As with virtually all parish churches, money was lavished here in the late 19th Century, and a lot of it was spent on stained glass. The glass is early work by Clayton & Bell, dating from the time of Phipson's restoration. It is clustered in the chancel around the sanctuary. The best of it is in the east window, depicting the Resurrection of Christ and Mary Magdalene meeting the Risen Christ in the garden. Less good are the familiar pairing of the Good Shepherd and Light of the World in the south side of the chancel. Clayton & Bell would not often return to these particular subjects. But they remain as a lovely and valuable statement of what seemed important to a remote East Anglian parish in the 1870s.

There is one of those 13th century Purbeck marble fonts more familar from the east of Suffolk, supported here on pretty Victorian pillars. Everything else, pretty much, is Phipson's, although the rough-hewn roof beams look ancient and must have been reused. They look low enough for you to hit your head on.

Unusually, there is what appears to be a piscina set in the east wall of the sanctuary, behind the altar. Phipson was far too liturgically literate to reset one there, and it doesn't appear to be an aumbry in disguise. Why it is here and not in the south wall as usual is a mystery.

Up in the sanctuary hangs the standard of 74(F) Squadron Royal Air Force. It was put here in 1992, to remain until it turns to dust. An unusual survival is a real period piece hanging up at the back of the church. It is a picture called The Wide and Narrow Paths, and it was the sort of thing produced by evangelical church societies in the late 19th Century, intended for hanging up in a house rather than a church. It depicts all the stumbling blocks on our journey through life. Verses from the Bible are used to illustrate where we can fall. As far as I could make out, it looks like we are all going to hell.

Back in 2001, I had come here a week or so after the invasion of Afghanistan by American and British forces, in the wake of the destruction of the World Trade Centre. Now, I stepped outside into the graveyard, where the day was still deciding whether or not to bother me with rain. The graveyard is wide and open, the long grass climbing the slope. I walked up to the top of it, and found that the extension eastwards consisted almost entirely of military graves.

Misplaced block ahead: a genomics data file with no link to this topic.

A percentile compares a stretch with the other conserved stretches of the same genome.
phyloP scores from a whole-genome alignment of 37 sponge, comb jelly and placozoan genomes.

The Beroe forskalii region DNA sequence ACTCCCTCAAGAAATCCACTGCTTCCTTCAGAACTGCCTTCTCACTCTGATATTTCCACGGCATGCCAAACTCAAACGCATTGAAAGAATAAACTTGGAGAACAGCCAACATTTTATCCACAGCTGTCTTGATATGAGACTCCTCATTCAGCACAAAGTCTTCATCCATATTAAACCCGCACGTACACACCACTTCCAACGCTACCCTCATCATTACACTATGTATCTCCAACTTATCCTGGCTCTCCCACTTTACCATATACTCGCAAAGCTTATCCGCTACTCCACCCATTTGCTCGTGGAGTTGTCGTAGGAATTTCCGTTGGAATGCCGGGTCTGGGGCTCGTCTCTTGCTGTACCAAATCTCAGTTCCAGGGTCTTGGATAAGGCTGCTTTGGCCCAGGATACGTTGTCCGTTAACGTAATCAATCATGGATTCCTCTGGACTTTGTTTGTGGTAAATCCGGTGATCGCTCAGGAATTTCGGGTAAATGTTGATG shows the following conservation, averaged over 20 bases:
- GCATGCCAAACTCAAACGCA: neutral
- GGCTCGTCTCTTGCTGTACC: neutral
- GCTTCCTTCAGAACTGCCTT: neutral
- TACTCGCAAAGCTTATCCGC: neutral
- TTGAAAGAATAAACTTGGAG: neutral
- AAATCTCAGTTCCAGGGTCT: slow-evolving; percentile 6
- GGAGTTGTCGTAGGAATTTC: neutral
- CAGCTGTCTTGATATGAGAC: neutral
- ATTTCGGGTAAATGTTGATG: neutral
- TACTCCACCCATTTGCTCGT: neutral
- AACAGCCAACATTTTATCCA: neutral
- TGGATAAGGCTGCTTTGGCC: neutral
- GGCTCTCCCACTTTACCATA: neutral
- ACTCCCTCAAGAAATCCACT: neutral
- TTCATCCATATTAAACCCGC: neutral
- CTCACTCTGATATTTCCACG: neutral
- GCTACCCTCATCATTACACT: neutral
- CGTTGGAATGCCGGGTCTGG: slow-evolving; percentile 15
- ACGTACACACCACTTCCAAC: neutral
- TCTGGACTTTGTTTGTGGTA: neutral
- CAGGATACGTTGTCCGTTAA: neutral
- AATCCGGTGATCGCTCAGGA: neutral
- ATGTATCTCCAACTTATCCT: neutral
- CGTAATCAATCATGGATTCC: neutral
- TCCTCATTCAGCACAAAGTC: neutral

Looking westwards, there was that perimeter fence again. St Catherine is one of three medieval churches on the edge of the Wattisham airfield, one of the country's major military helicopter bases. At the time of my first visit, many of the people here were involved in the assault on Afghanistan. The thought of this was quite a contrast with my feelings about the inside of the church.

The other two medieval churches beside the base are at Great Bricett, near the main gate, and the village of Wattisham itself, where the church is now redundant. Of the three, St Catherine is most obviously the one that serves the local military community. The ancient ways that once linked these three communities have now disappeared beneath the towers, hangers and runways of the western military-industrial complex.

I wandered back down the slope of the graveyard, and as I did so a huge pheasant exploded from behind a headstone. It fled into the woods, whirring like a helicopter. As I watched it go, I saw what I should have noticed before. There were about a dozen of them, perched silently in attitudes of stupidity and defiance, on stumps and branches, watching me warily. Their sullen splashes of red were an empty threat in the darkening day.

Simon Knott, November 2018

looking east font looking west
Ringshall Battisford Little Finborough M U Resurrection (Clayton & Bell, 1878) Christ the Good Shepherd and Christ the Light of the World (Clayton & Bell, 1878) Mary Magdalene meets the risen Christ in the garden (Clayton & Bell, 1878) The Broad and Narrow Way
glories and peace war memorial
until it turns to dust